TV Review - Justified: Season 4
|Timothy Olyphant (right) gets|
a new love interest in "Justified: Season 4"
The second season moved away from stand-alone episodes, dealing with individual and different villains, week-to-week, and instead focused on one main villain who was at the forefront, week-to-week. The third season continued that pattern. This fourth season, however, is returning to the first season in its structure but still has strands from the previous two seasons that it feels the need to contend.
The problem is the show isn't exactly back to its former glory. A great example of how it falls short occurs in the third episode titled "Truth and Consequences." Raylan chases after what may or may not be a dead fugitive. It leads him to chase after a woman who gets kidnapped. The guy who kidnaps her is Mason Goins, played by Michael Graziadei (The Young and the Restless and American Horror Story). He's a great actor who only gets really only one scene in this episode to prove it.
If this were the first season, Graziadei would've gotten half the episode to shine. The show would've explored his back story, why he was doing this or give us a little bit more understanding of how he ticks. Instead, the show just wants to go with the conceit that he's a given bad guy and wastes time with a plot-line involving a tent-pitched religion led by a believer named Billy St. Cyr, played by Joseph Mazzello who some might recall also played the little boy in Steven Spielberg's Jurassic Park.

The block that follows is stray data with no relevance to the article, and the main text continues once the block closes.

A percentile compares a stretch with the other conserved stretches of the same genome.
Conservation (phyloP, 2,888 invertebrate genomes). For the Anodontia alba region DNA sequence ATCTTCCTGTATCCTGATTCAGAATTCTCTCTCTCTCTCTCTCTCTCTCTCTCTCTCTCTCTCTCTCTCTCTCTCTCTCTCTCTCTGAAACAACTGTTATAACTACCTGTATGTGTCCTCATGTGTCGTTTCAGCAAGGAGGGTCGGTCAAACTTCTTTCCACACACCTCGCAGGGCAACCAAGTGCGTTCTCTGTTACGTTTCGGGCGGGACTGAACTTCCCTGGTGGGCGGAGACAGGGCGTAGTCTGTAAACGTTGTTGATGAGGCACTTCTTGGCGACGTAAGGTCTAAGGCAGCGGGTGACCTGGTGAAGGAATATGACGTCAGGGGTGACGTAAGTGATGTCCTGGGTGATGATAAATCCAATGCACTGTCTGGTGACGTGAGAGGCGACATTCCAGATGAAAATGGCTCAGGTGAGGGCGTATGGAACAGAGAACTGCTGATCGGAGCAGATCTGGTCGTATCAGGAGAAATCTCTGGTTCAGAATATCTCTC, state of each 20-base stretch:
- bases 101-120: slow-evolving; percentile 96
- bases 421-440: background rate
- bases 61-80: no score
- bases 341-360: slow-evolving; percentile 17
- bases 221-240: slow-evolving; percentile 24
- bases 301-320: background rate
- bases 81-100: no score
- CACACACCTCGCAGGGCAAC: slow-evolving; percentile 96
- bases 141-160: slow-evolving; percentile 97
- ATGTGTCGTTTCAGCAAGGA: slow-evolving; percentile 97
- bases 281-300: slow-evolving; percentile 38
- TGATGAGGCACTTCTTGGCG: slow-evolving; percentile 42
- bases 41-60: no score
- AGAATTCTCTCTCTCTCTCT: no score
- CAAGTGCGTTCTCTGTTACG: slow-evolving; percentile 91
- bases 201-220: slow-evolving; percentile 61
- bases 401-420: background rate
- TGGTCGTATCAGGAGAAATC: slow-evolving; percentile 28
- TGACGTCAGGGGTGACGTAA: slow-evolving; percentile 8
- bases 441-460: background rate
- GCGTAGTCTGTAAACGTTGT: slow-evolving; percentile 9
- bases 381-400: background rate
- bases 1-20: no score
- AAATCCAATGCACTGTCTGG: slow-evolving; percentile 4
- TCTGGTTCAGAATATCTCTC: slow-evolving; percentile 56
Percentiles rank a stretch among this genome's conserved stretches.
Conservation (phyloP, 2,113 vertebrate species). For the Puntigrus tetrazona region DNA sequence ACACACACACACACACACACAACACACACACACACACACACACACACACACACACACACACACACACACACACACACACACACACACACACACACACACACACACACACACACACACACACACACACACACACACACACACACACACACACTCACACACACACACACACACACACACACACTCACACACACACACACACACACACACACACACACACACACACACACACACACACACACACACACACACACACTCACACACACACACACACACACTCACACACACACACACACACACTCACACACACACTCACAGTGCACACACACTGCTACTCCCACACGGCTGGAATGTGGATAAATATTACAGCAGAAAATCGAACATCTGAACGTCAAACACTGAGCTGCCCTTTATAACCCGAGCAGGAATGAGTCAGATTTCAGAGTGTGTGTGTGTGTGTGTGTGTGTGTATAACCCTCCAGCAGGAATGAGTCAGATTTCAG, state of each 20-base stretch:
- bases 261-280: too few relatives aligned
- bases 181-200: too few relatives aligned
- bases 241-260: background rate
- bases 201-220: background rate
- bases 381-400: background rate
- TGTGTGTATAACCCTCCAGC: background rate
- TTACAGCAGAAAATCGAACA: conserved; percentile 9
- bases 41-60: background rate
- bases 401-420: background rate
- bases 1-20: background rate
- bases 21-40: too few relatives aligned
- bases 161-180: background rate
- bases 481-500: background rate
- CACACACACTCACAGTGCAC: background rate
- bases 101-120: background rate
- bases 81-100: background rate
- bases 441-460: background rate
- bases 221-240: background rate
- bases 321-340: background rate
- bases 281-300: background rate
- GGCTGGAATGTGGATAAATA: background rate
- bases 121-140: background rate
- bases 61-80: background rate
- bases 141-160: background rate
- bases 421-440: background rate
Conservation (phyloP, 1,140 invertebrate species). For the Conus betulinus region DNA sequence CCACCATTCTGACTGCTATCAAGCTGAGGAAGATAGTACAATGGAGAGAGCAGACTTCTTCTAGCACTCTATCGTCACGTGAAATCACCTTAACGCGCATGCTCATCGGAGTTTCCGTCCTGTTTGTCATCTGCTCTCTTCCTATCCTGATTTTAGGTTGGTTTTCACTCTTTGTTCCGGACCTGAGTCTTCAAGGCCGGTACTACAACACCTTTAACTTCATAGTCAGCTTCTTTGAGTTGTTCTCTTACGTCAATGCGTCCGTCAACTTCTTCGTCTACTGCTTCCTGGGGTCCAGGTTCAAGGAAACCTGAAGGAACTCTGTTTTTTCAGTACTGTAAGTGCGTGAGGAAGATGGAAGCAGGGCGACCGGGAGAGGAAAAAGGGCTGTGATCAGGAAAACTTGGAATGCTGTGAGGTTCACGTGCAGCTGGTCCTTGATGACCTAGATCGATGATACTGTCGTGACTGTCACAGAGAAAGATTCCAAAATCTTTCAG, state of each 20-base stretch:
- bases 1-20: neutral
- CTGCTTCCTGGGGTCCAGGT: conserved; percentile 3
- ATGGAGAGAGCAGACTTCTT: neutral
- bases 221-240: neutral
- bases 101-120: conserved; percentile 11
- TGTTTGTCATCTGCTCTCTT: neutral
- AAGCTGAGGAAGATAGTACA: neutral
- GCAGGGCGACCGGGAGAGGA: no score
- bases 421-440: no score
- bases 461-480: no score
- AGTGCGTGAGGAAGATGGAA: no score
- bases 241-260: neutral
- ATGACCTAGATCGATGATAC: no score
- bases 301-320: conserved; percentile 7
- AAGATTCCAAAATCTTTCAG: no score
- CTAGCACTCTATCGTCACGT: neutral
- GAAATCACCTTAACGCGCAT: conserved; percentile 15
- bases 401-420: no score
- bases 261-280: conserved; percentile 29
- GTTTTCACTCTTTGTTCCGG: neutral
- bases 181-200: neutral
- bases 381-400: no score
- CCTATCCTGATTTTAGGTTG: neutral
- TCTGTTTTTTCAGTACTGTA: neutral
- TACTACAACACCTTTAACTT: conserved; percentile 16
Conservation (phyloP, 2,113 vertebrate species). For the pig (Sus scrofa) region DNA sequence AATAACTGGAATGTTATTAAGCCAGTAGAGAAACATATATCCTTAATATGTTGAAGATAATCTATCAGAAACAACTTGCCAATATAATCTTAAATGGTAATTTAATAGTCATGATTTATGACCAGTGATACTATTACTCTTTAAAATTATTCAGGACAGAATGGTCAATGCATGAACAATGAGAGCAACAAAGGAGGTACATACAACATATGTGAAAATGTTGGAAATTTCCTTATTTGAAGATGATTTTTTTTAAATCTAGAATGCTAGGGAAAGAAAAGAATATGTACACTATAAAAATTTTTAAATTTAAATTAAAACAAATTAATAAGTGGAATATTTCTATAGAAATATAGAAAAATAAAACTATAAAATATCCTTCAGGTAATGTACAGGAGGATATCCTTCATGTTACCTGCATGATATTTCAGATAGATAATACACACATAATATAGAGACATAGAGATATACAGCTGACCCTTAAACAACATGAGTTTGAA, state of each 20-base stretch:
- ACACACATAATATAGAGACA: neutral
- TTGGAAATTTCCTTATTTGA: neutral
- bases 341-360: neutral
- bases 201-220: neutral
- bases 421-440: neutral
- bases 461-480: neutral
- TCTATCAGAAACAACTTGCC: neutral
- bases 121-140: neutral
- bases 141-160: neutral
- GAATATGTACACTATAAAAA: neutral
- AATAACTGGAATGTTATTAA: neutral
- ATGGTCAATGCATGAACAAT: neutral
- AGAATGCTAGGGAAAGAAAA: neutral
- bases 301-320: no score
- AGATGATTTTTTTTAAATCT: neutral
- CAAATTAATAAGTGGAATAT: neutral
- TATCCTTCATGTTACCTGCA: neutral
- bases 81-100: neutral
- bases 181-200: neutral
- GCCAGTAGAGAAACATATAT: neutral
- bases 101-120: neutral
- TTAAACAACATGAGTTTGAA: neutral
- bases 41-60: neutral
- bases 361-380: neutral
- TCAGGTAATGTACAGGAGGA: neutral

The stuff with Mazzello's character is fascinating, particularly the stuff with Billy's sister who is secretly running a scam, but I wish the show didn't divide its focus. Boyd has to deal with Billy and it feels as if Boyd does this only because the show has Goggins and thinks it has to do something with him. The show didn't have much for him to do last season. It perhaps should have let him go, as it let so much else go, including Raylan's family and mother of his child, so why not Boyd?
Justified gives us great lines like "marshal stiffy" but what I'd prefer is for it to go back to how it was in the first season. The tapestry or tableau that the show is trying to weave is admirable but dull somehow.
Two Stars out of Five.
Running Time: 1 hr.
Tuesdays at 10PM on FX.